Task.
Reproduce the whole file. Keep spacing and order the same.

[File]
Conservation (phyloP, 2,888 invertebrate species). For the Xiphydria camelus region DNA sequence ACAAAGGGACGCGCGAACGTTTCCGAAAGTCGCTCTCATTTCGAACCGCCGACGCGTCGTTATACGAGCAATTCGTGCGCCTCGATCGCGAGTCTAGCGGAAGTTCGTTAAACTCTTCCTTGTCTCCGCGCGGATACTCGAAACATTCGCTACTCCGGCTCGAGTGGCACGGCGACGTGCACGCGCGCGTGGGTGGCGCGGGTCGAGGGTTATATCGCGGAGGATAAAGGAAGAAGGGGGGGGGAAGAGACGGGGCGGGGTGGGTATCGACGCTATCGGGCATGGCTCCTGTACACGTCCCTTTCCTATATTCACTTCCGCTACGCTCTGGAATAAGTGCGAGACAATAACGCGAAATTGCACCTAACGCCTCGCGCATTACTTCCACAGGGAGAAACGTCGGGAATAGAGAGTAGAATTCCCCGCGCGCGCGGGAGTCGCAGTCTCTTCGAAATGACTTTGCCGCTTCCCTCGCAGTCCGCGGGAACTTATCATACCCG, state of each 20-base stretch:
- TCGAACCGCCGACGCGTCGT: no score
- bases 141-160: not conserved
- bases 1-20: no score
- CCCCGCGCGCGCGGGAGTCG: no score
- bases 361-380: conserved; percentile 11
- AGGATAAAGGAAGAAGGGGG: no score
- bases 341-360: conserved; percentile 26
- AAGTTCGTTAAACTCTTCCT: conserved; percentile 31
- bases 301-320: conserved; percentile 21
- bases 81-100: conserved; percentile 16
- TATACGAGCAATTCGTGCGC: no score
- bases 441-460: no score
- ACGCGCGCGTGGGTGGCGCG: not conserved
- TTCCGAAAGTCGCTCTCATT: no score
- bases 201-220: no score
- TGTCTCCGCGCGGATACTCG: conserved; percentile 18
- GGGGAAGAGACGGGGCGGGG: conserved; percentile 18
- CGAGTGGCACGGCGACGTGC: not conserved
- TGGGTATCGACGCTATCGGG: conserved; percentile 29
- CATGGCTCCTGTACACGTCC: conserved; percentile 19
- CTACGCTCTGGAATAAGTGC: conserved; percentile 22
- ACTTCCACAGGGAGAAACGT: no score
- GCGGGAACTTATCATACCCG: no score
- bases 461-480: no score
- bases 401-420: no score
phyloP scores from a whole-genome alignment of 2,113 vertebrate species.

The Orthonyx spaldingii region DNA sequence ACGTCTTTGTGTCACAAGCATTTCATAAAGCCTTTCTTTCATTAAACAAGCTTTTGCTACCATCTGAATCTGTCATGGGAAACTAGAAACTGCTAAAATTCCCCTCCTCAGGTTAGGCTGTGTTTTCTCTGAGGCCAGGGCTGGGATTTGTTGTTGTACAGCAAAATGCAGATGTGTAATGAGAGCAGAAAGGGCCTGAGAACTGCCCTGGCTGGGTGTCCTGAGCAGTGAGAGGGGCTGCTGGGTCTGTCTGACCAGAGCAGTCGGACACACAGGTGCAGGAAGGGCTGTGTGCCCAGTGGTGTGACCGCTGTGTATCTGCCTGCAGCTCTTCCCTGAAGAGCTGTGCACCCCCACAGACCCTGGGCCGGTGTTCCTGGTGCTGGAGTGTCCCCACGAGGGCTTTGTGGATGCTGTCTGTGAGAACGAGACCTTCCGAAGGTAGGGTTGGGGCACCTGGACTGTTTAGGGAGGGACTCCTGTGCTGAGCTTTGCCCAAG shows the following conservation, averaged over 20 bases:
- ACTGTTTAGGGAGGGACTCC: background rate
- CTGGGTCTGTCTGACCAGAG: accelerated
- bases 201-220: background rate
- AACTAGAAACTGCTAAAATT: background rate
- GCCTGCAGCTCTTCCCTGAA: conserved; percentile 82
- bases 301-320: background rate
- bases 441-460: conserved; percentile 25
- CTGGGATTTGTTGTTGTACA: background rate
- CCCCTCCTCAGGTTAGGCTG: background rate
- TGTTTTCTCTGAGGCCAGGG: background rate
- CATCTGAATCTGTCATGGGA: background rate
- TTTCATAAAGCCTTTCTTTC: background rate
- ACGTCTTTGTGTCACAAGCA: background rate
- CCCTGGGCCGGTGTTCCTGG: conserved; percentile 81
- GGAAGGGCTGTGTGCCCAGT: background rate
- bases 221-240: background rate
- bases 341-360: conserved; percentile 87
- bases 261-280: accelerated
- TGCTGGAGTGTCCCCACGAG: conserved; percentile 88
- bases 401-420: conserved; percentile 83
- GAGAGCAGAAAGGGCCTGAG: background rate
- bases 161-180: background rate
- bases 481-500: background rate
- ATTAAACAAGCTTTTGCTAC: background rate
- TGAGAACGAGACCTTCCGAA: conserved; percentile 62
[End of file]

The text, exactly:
Conservation (phyloP, 2,888 invertebrate species). For the Xiphydria camelus region DNA sequence ACAAAGGGACGCGCGAACGTTTCCGAAAGTCGCTCTCATTTCGAACCGCCGACGCGTCGTTATACGAGCAATTCGTGCGCCTCGATCGCGAGTCTAGCGGAAGTTCGTTAAACTCTTCCTTGTCTCCGCGCGGATACTCGAAACATTCGCTACTCCGGCTCGAGTGGCACGGCGACGTGCACGCGCGCGTGGGTGGCGCGGGTCGAGGGTTATATCGCGGAGGATAAAGGAAGAAGGGGGGGGGAAGAGACGGGGCGGGGTGGGTATCGACGCTATCGGGCATGGCTCCTGTACACGTCCCTTTCCTATATTCACTTCCGCTACGCTCTGGAATAAGTGCGAGACAATAACGCGAAATTGCACCTAACGCCTCGCGCATTACTTCCACAGGGAGAAACGTCGGGAATAGAGAGTAGAATTCCCCGCGCGCGCGGGAGTCGCAGTCTCTTCGAAATGACTTTGCCGCTTCCCTCGCAGTCCGCGGGAACTTATCATACCCG, state of each 20-base stretch:
- TCGAACCGCCGACGCGTCGT: no score
- bases 141-160: not conserved
- bases 1-20: no score
- CCCCGCGCGCGCGGGAGTCG: no score
- bases 361-380: conserved; percentile 11
- AGGATAAAGGAAGAAGGGGG: no score
- bases 341-360: conserved; percentile 26
- AAGTTCGTTAAACTCTTCCT: conserved; percentile 31
- bases 301-320: conserved; percentile 21
- bases 81-100: conserved; percentile 16
- TATACGAGCAATTCGTGCGC: no score
- bases 441-460: no score
- ACGCGCGCGTGGGTGGCGCG: not conserved
- TTCCGAAAGTCGCTCTCATT: no score
- bases 201-220: no score
- TGTCTCCGCGCGGATACTCG: conserved; percentile 18
- GGGGAAGAGACGGGGCGGGG: conserved; percentile 18
- CGAGTGGCACGGCGACGTGC: not conserved
- TGGGTATCGACGCTATCGGG: conserved; percentile 29
- CATGGCTCCTGTACACGTCC: conserved; percentile 19
- CTACGCTCTGGAATAAGTGC: conserved; percentile 22
- ACTTCCACAGGGAGAAACGT: no score
- GCGGGAACTTATCATACCCG: no score
- bases 461-480: no score
- bases 401-420: no score
phyloP scores from a whole-genome alignment of 2,113 vertebrate species.

The Orthonyx spaldingii region DNA sequence ACGTCTTTGTGTCACAAGCATTTCATAAAGCCTTTCTTTCATTAAACAAGCTTTTGCTACCATCTGAATCTGTCATGGGAAACTAGAAACTGCTAAAATTCCCCTCCTCAGGTTAGGCTGTGTTTTCTCTGAGGCCAGGGCTGGGATTTGTTGTTGTACAGCAAAATGCAGATGTGTAATGAGAGCAGAAAGGGCCTGAGAACTGCCCTGGCTGGGTGTCCTGAGCAGTGAGAGGGGCTGCTGGGTCTGTCTGACCAGAGCAGTCGGACACACAGGTGCAGGAAGGGCTGTGTGCCCAGTGGTGTGACCGCTGTGTATCTGCCTGCAGCTCTTCCCTGAAGAGCTGTGCACCCCCACAGACCCTGGGCCGGTGTTCCTGGTGCTGGAGTGTCCCCACGAGGGCTTTGTGGATGCTGTCTGTGAGAACGAGACCTTCCGAAGGTAGGGTTGGGGCACCTGGACTGTTTAGGGAGGGACTCCTGTGCTGAGCTTTGCCCAAG shows the following conservation, averaged over 20 bases:
- ACTGTTTAGGGAGGGACTCC: background rate
- CTGGGTCTGTCTGACCAGAG: accelerated
- bases 201-220: background rate
- AACTAGAAACTGCTAAAATT: background rate
- GCCTGCAGCTCTTCCCTGAA: conserved; percentile 82
- bases 301-320: background rate
- bases 441-460: conserved; percentile 25
- CTGGGATTTGTTGTTGTACA: background rate
- CCCCTCCTCAGGTTAGGCTG: background rate
- TGTTTTCTCTGAGGCCAGGG: background rate
- CATCTGAATCTGTCATGGGA: background rate
- TTTCATAAAGCCTTTCTTTC: background rate
- ACGTCTTTGTGTCACAAGCA: background rate
- CCCTGGGCCGGTGTTCCTGG: conserved; percentile 81
- GGAAGGGCTGTGTGCCCAGT: background rate
- bases 221-240: background rate
- bases 341-360: conserved; percentile 87
- bases 261-280: accelerated
- TGCTGGAGTGTCCCCACGAG: conserved; percentile 88
- bases 401-420: conserved; percentile 83
- GAGAGCAGAAAGGGCCTGAG: background rate
- bases 161-180: background rate
- bases 481-500: background rate
- ATTAAACAAGCTTTTGCTAC: background rate
- TGAGAACGAGACCTTCCGAA: conserved; percentile 62